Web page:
Theme: The prophet Habakkuk had a problem. He was struggling with the issue of divine justice. He saw violence, law-breaking, injustice and a whole assortment of other sins going unpunished. He “could not understand why God” was not judging the nation of Judah (the Southern Kingdom – remember, the split, covered in the notes for I Kings) for her sin (1:1-4). To the prophet, God seemed detached and unconcerned. God answered the prophet by telling him that He was going to judge Judah and He would use Babylon to bring the judgment (1:5-11). Now, even though Habakkuk hears God’s explanation, it only troubled him more. So he raised the question of God’s justice again. Habakkuk’s concern now dealt with the greater problem of how could God use a sinful nation to punish his own people? Isn’t God too righteous to do this (1:12-2:1)? The Lord again graciously answers the prophet by telling him that after He has used Babylon, He will also bring Babylon into their own rightful time of judgment (2:2-20). The Lord assures Habakkuk that “at the end” (2:3), there will come a time when “the earth shall be filled with the knowledge of the glory of the Lord” (2:14). We see a gracious God reassuring Habakkuk by telling him that if he would only wait, it will all be clear. A satisfied prophet with renewed faith concludes that, given God’s holiness, his own questions were unjustified (2:20). In chapter 3, the prophet then concludes with a prayer psalm and ends with another strong statement of faith (3:18-19).
Date: As no reference is made to the northern kingdom or to the Assyrians, who carried the 10 tribes into captivity, and as the Babylonian threat is pictured as imminent, we conclude the time of writing was probably between 610-599 B.C.
Author: The prophet Habakkuk. Though his name means “embrace” (1:1), nothing is known of him or his life.
Recipients: This book is not addressed to any particular person or group. Undoubtly, originally presented to Judah, just before the Babylonian conquest, but also, somewhat like Jonah, relates a personal experience of the prophet.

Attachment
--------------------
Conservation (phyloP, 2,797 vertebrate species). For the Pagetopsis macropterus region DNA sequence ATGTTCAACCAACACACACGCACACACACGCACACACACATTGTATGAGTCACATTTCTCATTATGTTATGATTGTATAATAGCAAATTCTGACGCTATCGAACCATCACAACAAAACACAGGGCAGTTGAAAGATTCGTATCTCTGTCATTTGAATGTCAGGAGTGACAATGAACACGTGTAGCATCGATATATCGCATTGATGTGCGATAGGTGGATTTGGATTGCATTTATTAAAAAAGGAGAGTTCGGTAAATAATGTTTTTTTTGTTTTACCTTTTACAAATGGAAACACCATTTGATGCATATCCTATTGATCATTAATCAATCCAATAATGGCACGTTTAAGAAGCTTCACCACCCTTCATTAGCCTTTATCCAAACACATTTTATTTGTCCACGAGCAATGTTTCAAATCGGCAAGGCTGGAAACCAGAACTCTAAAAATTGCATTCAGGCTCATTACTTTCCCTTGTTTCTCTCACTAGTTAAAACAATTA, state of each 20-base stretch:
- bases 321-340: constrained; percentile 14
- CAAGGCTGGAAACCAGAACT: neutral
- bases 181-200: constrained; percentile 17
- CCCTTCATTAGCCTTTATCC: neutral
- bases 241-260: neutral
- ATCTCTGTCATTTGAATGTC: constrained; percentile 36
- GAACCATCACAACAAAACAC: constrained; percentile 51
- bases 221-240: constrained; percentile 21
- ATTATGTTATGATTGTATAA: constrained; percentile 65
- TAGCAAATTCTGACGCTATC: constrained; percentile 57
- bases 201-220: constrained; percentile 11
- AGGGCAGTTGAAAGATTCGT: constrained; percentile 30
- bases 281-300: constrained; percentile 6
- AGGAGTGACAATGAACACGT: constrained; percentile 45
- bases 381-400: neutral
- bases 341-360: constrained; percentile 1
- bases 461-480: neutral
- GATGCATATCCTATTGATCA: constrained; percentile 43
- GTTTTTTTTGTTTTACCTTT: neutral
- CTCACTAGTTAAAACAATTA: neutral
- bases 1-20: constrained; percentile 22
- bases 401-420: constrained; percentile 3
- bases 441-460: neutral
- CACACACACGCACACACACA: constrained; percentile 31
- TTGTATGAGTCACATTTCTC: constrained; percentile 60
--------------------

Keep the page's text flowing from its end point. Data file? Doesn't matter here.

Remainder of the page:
Purpose: It seems that Habakkuk’s primary purpose is to encourage believers to wait on the Lord and trust fully in Him, regardless of outward circumstances. This book vividly shows the holiness and righteousness of God, which ought to prompt from His children, a response of absolute trust. No matter what is happening around us, when our focus is on God, we can rest in Jehovah. I trust you can recall many of the lessons we have learned concerning God’s rainbows in the midst of the rain!
Influence: For a book of such small size, it has wielded remarkable influence. The Habakkuk manuscript is the most well preserved of all those found among the Dead Sea Scrolls. It reflects a type of Old Testament exegesis which helps us understand much of the New Testament use of the Old Testament. Specifically notice the influence of the theme verse (2:4). This verse is quoted three times in the New Testament. The verse concludes with the statement, “the just shall live by faith.” As it is used in Romans 1:17, the emphasis is on “the just.” As it is used in Galatians 3:11, the emphasis is on, “shall live.” As it is used in Hebrews 10:38, the emphasis is on, “by faith.” Habakkuk, a key book on the subject of faith in the Old Testament, forms the basis for the development of faith in each of these New Testament books. This is of profound importance. From a historical perspective, we also note that it was this verse (2:4), along with Romans 1:17 that totally re-oriented the thinking of Martin Luther and contributed to the beginning of the Protestant Reformation.
Key Verse: 2:4 -- “The just shall live by faith.”
Outline: An observation of this running dialogue gives us the following outline:
I. The Prophet’s Panic (ch. 1:1-4)
II. The Lord’s Reply (ch. 1:5-11)
III. The Prophet’s Pouting (ch. 1:12-2:1)
IV. The Lord’s Reply (ch. 2:2-20)
V. The Prophet’s Prayer of Praise (ch. 3:1-19)
Closing: We would remind or inform you that Pastor Rich preached expositionally through Habakkuk from Mar. 10 to May 5, 2013. You can find these messages on the website podcast, or by contacting Cindy in the office, who also can provide you with the notes. We would remind you of the ten lessons Pastor Rich shared while preaching through Habakkuk.
Lesson #1 - Don't Rule God out of any situation
Lesson #2 - Asking Questions is Different than Questioning God
Lesson #3 - Explanations don’t encourage our Faith - Promises do!
Lesson #4 - While we wonder and worry - Our God is always working !
Lesson #5 - God’s ways are ALWAYS consistent with God’s Character !
Lesson #6 - Don’t tune God out !
Lesson #7 - The vanity of this world versus The victory of God !
Lesson #8 - Reading with an obedient mind and praying with a faithful mind leads to a peaceful heart.
Lesson #9 - He hasn’t brought us this far to leave us! He didn’t lift us up to let us down! He hasn’t taken up residence within us to move away!
Lesson #10 - When all we have to stand on is The “Rock” - We’ll find that The Rock is all we need.